THERESA May has insisted she has the “full support” of her cabinet, despite the ringleader of a plot against her claiming even some of her closest colleagues now want her to quit.

As senior Tories fought publicly over her future, with one former party chair telling another to “shut up”, the Prime Minister maintained she was providing “calm leadership”.

A downward spiral of infighting now threatens to undermine her authority even more.

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READ MORE: Sterling slips amid political jitters as Theresa May's future called into question

Mrs May’s position has looked increasingly fragile since her showpiece conference speech on Wednesday descended into chaos, with a prankster, coughing fits and a collapsing set.

Grant Shapps, who was Tory chairman from 2012 to 2015, was outed on Friday as the leader of a backbench plot of around 30 MPs who want Mrs May to step down.

The group, said to include five former ministers, hopes to send a delegation to Mrs May to tell her she has lost her authority and must go for the sake of the party.

The direct approach is because the plotters are short of the 48 names needed to trigger a formal confidence vote via a letter to the chair of the Tory backbench 1922 committee.

Ms Shapps said he had been unmasked by Tory whips, who had leaked his name to a newspaper in an attempt to “smoke out” fellow rebels.

He told BBC Radio 4’s Today programme there was a “broad spread” of MPs in the group, both Remainers and Brexiters, and some cabinet ministers privately agreed with them.

He said: “A growing number of my colleagues, we realise that the solution isn't to bury our heads in the sand and just hope things will get better. It never worked out for [Gordon] Brown or [John] Major and I don't think it is going to work out here either."

READ MORE: Fresh plot to oust the Prime Minister

Speaking to reporters later in her Maidenhead constituency, Mrs May brushed aside the comments, and said she planned to carry with business as usual.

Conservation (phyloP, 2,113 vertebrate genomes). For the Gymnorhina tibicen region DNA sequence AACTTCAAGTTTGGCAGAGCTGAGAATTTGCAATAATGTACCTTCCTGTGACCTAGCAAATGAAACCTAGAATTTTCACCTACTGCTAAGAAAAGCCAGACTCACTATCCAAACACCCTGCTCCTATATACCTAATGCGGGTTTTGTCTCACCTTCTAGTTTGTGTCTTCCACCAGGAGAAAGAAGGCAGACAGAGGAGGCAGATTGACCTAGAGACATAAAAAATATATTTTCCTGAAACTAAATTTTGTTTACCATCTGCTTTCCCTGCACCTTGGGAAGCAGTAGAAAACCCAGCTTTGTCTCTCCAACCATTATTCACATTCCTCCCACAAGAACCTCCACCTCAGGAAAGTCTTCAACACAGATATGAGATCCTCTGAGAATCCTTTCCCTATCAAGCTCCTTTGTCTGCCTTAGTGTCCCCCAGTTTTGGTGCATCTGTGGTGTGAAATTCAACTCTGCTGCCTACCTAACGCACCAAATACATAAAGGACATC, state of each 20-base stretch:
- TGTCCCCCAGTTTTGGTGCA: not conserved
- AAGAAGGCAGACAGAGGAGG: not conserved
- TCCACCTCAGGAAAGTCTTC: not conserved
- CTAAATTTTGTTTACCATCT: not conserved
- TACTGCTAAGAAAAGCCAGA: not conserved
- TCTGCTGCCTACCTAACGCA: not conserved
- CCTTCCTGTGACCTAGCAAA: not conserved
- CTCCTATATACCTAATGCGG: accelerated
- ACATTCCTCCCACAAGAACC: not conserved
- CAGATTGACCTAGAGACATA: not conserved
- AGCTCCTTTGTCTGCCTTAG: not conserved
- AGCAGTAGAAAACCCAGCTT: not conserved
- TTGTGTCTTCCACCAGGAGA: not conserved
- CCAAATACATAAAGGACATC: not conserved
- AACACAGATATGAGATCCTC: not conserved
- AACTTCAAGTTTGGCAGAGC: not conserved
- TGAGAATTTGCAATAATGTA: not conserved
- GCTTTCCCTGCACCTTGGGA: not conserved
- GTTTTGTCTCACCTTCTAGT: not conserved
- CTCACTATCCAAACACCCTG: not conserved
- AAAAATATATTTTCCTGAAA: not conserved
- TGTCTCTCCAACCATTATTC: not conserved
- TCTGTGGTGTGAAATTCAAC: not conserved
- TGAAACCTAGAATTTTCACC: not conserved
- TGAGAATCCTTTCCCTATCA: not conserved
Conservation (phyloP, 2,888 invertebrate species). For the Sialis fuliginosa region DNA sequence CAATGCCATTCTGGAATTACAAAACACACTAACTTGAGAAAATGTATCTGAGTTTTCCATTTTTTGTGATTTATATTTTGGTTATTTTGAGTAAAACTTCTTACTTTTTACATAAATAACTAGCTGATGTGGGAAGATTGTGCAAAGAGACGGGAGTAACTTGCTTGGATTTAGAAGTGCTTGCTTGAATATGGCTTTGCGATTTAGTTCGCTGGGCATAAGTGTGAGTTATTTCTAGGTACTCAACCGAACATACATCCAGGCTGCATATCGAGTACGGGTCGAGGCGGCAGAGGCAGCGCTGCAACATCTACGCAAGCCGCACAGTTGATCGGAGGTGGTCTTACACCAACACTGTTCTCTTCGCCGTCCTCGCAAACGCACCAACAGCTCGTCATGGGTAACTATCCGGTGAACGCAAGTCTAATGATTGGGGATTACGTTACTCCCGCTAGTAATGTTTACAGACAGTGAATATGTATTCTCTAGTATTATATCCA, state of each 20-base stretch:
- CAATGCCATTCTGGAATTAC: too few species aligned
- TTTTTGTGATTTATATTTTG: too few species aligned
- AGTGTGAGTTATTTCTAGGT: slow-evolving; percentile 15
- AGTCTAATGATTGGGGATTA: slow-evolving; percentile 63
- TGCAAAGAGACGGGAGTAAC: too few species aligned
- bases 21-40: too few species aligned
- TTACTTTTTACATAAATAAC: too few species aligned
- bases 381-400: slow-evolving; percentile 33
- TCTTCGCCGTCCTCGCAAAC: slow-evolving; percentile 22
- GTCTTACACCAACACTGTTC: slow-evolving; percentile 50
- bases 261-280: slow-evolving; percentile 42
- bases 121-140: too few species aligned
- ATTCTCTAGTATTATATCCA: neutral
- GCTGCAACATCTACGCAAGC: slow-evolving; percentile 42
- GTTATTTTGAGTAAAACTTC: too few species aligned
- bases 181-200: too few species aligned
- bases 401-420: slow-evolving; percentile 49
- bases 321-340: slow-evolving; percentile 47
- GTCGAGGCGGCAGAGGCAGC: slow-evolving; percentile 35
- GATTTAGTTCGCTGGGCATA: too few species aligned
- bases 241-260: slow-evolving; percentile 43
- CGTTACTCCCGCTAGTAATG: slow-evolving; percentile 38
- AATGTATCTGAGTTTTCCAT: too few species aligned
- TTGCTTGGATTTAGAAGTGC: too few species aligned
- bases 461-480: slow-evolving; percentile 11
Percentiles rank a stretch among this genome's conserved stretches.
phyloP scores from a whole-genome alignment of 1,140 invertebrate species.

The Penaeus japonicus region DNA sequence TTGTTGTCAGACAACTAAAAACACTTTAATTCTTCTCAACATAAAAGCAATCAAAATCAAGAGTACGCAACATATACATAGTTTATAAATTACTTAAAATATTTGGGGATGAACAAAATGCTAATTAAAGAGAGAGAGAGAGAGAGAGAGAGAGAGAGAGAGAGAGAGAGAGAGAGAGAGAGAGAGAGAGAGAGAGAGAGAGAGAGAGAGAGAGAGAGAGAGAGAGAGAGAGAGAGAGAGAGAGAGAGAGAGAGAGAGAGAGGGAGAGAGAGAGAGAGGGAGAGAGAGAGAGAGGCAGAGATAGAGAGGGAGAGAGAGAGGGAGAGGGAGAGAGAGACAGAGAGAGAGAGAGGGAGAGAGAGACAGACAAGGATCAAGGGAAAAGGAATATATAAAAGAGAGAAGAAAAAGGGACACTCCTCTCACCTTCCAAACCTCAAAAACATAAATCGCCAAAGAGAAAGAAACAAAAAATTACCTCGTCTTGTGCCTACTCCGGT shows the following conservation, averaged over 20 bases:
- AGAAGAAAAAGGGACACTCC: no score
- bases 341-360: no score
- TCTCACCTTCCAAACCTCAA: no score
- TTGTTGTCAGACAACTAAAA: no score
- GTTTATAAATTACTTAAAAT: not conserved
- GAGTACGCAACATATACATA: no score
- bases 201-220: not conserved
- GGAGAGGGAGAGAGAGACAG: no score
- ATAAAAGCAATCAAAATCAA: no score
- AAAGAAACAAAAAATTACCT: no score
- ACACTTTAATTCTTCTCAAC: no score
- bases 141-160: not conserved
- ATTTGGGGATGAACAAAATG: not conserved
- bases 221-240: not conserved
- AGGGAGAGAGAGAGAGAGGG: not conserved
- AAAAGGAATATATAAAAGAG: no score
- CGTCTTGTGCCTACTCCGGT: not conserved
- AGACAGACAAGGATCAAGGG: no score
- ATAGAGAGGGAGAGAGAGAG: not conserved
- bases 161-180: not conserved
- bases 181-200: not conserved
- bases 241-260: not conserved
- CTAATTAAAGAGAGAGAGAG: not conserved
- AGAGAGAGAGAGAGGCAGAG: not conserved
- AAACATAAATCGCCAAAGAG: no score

She said: “What I think is necessary for the country now, what the country needs, is calm leadership. That’s exactly what I’m providing, and I’m providing that with the full support of my cabinet.”

Other senior Tories launched a wave of attacks on Mr Shapps.

Charles Walker, vice chairman of the 1922 committee, called the plot “a coalition of the disappointed" who had been pased over for promotion.

He said: "Number 10 must be delighted to learn that it is Grant Shapps leading this alleged coup. Grant has many talents but the one thing he doesn't have is a following in the party. I really think this is now just going to fizzle out.”

Baroness Sayeeda Warsi, who was Tory chair before Mr Shapps, said: “My message to Grant is, really, shut up. If there’s one thing Grant has done, if there’s one positive that’s come out of this, it’s that he has united the party and large sections of the public behind Theresa May. It’s time for politicians to put their personal interests to one side and get on with the job the public has elected us to do.”

Tory MP James Cleverly tweeted: "I've always liked @grantshapps but he really is doing himself, the party, and (most importantly) the country no favours at all. Just stop".

Veteran Tory MP Michael Fabricant said: "I wouldn't buy a used car from one embittered colleague - let alone take advice from him about who should be PM. Theresa May should remain."

Transport Minister Jesse Norman also posted on social media: "This is absolutely not what the country needs. The team needs to get behind the PM 100 per cent."

READ MORE: Sterling slips amid political jitters as Theresa May's future called into question

The volatility in the Tory party comes ahead of Mrs May meeting business leaders on Monday to reassure them the Brexit process is on track.

Chancellor Philip Hammond and Brexit Secretary David Davis will also meet Balfour Beatty, HSBC, Morgan Stanley, JCB, Vodafone, Aston Martin, Nestle and others in Downing Street.